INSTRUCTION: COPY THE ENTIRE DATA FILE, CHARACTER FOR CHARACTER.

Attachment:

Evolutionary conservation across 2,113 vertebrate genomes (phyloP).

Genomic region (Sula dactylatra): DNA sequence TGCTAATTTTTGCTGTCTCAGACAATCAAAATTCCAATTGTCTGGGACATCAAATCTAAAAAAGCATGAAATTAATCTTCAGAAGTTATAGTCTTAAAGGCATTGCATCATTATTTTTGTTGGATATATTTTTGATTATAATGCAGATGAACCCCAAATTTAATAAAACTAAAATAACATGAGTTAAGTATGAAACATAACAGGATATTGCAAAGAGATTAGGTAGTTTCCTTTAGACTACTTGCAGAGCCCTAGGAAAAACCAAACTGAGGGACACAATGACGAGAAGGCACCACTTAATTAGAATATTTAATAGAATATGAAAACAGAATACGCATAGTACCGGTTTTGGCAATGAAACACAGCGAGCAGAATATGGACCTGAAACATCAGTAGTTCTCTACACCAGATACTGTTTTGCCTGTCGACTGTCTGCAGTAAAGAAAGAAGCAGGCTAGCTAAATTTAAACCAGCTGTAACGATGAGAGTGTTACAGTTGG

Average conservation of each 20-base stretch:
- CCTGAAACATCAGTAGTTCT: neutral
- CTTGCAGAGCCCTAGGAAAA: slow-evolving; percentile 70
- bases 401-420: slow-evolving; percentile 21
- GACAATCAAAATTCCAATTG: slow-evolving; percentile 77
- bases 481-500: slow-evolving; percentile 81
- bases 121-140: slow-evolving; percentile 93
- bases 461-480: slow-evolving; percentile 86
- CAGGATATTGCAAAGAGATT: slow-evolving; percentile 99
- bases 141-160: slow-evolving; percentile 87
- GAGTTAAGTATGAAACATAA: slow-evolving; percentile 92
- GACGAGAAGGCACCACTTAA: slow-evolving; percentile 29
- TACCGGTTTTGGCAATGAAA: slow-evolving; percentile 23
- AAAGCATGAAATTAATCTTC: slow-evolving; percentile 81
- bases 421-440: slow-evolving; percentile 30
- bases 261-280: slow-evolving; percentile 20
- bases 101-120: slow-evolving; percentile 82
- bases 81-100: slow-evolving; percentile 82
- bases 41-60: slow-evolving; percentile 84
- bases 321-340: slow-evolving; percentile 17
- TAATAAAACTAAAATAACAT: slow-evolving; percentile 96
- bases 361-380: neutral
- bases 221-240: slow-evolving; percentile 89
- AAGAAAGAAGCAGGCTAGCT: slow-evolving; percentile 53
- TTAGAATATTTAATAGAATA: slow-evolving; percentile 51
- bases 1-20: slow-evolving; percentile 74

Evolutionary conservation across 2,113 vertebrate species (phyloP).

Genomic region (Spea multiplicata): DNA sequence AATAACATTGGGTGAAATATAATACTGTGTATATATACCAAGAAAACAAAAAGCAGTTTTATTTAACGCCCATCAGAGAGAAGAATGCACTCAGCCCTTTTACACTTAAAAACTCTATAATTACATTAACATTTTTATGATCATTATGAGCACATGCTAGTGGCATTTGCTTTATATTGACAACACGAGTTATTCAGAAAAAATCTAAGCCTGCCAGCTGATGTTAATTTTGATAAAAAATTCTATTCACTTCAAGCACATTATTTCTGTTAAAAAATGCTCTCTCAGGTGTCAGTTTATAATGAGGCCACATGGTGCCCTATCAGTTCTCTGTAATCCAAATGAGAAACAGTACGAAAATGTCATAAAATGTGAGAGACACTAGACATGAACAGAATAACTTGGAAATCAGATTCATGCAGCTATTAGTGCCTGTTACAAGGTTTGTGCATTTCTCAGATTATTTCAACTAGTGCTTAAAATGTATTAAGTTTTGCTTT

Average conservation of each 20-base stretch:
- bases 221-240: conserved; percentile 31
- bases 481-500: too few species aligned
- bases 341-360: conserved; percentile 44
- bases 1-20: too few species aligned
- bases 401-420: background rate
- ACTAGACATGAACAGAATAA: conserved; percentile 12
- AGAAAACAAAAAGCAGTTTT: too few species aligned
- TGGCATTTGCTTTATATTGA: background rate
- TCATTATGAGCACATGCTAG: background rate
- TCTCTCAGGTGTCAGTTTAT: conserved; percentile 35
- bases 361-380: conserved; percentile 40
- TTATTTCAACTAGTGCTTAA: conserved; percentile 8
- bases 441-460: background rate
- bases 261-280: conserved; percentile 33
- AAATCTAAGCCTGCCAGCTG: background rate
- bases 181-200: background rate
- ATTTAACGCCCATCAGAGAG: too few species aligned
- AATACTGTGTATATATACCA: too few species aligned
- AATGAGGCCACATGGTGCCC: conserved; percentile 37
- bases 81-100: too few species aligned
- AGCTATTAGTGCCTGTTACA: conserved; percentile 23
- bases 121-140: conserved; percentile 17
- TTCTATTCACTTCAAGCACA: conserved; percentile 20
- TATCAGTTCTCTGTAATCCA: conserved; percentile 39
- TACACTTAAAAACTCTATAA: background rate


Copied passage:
Evolutionary conservation across 2,113 vertebrate genomes (phyloP).

Genomic region (Sula dactylatra): DNA sequence TGCTAATTTTTGCTGTCTCAGACAATCAAAATTCCAATTGTCTGGGACATCAAATCTAAAAAAGCATGAAATTAATCTTCAGAAGTTATAGTCTTAAAGGCATTGCATCATTATTTTTGTTGGATATATTTTTGATTATAATGCAGATGAACCCCAAATTTAATAAAACTAAAATAACATGAGTTAAGTATGAAACATAACAGGATATTGCAAAGAGATTAGGTAGTTTCCTTTAGACTACTTGCAGAGCCCTAGGAAAAACCAAACTGAGGGACACAATGACGAGAAGGCACCACTTAATTAGAATATTTAATAGAATATGAAAACAGAATACGCATAGTACCGGTTTTGGCAATGAAACACAGCGAGCAGAATATGGACCTGAAACATCAGTAGTTCTCTACACCAGATACTGTTTTGCCTGTCGACTGTCTGCAGTAAAGAAAGAAGCAGGCTAGCTAAATTTAAACCAGCTGTAACGATGAGAGTGTTACAGTTGG

Average conservation of each 20-base stretch:
- CCTGAAACATCAGTAGTTCT: neutral
- CTTGCAGAGCCCTAGGAAAA: slow-evolving; percentile 70
- bases 401-420: slow-evolving; percentile 21
- GACAATCAAAATTCCAATTG: slow-evolving; percentile 77
- bases 481-500: slow-evolving; percentile 81
- bases 121-140: slow-evolving; percentile 93
- bases 461-480: slow-evolving; percentile 86
- CAGGATATTGCAAAGAGATT: slow-evolving; percentile 99
- bases 141-160: slow-evolving; percentile 87
- GAGTTAAGTATGAAACATAA: slow-evolving; percentile 92
- GACGAGAAGGCACCACTTAA: slow-evolving; percentile 29
- TACCGGTTTTGGCAATGAAA: slow-evolving; percentile 23
- AAAGCATGAAATTAATCTTC: slow-evolving; percentile 81
- bases 421-440: slow-evolving; percentile 30
- bases 261-280: slow-evolving; percentile 20
- bases 101-120: slow-evolving; percentile 82
- bases 81-100: slow-evolving; percentile 82
- bases 41-60: slow-evolving; percentile 84
- bases 321-340: slow-evolving; percentile 17
- TAATAAAACTAAAATAACAT: slow-evolving; percentile 96
- bases 361-380: neutral
- bases 221-240: slow-evolving; percentile 89
- AAGAAAGAAGCAGGCTAGCT: slow-evolving; percentile 53
- TTAGAATATTTAATAGAATA: slow-evolving; percentile 51
- bases 1-20: slow-evolving; percentile 74

Evolutionary conservation across 2,113 vertebrate species (phyloP).

Genomic region (Spea multiplicata): DNA sequence AATAACATTGGGTGAAATATAATACTGTGTATATATACCAAGAAAACAAAAAGCAGTTTTATTTAACGCCCATCAGAGAGAAGAATGCACTCAGCCCTTTTACACTTAAAAACTCTATAATTACATTAACATTTTTATGATCATTATGAGCACATGCTAGTGGCATTTGCTTTATATTGACAACACGAGTTATTCAGAAAAAATCTAAGCCTGCCAGCTGATGTTAATTTTGATAAAAAATTCTATTCACTTCAAGCACATTATTTCTGTTAAAAAATGCTCTCTCAGGTGTCAGTTTATAATGAGGCCACATGGTGCCCTATCAGTTCTCTGTAATCCAAATGAGAAACAGTACGAAAATGTCATAAAATGTGAGAGACACTAGACATGAACAGAATAACTTGGAAATCAGATTCATGCAGCTATTAGTGCCTGTTACAAGGTTTGTGCATTTCTCAGATTATTTCAACTAGTGCTTAAAATGTATTAAGTTTTGCTTT

Average conservation of each 20-base stretch:
- bases 221-240: conserved; percentile 31
- bases 481-500: too few species aligned
- bases 341-360: conserved; percentile 44
- bases 1-20: too few species aligned
- bases 401-420: background rate
- ACTAGACATGAACAGAATAA: conserved; percentile 12
- AGAAAACAAAAAGCAGTTTT: too few species aligned
- TGGCATTTGCTTTATATTGA: background rate
- TCATTATGAGCACATGCTAG: background rate
- TCTCTCAGGTGTCAGTTTAT: conserved; percentile 35
- bases 361-380: conserved; percentile 40
- TTATTTCAACTAGTGCTTAA: conserved; percentile 8
- bases 441-460: background rate
- bases 261-280: conserved; percentile 33
- AAATCTAAGCCTGCCAGCTG: background rate
- bases 181-200: background rate
- ATTTAACGCCCATCAGAGAG: too few species aligned
- AATACTGTGTATATATACCA: too few species aligned
- AATGAGGCCACATGGTGCCC: conserved; percentile 37
- bases 81-100: too few species aligned
- AGCTATTAGTGCCTGTTACA: conserved; percentile 23
- bases 121-140: conserved; percentile 17
- TTCTATTCACTTCAAGCACA: conserved; percentile 20
- TATCAGTTCTCTGTAATCCA: conserved; percentile 39
- TACACTTAAAAACTCTATAA: background rate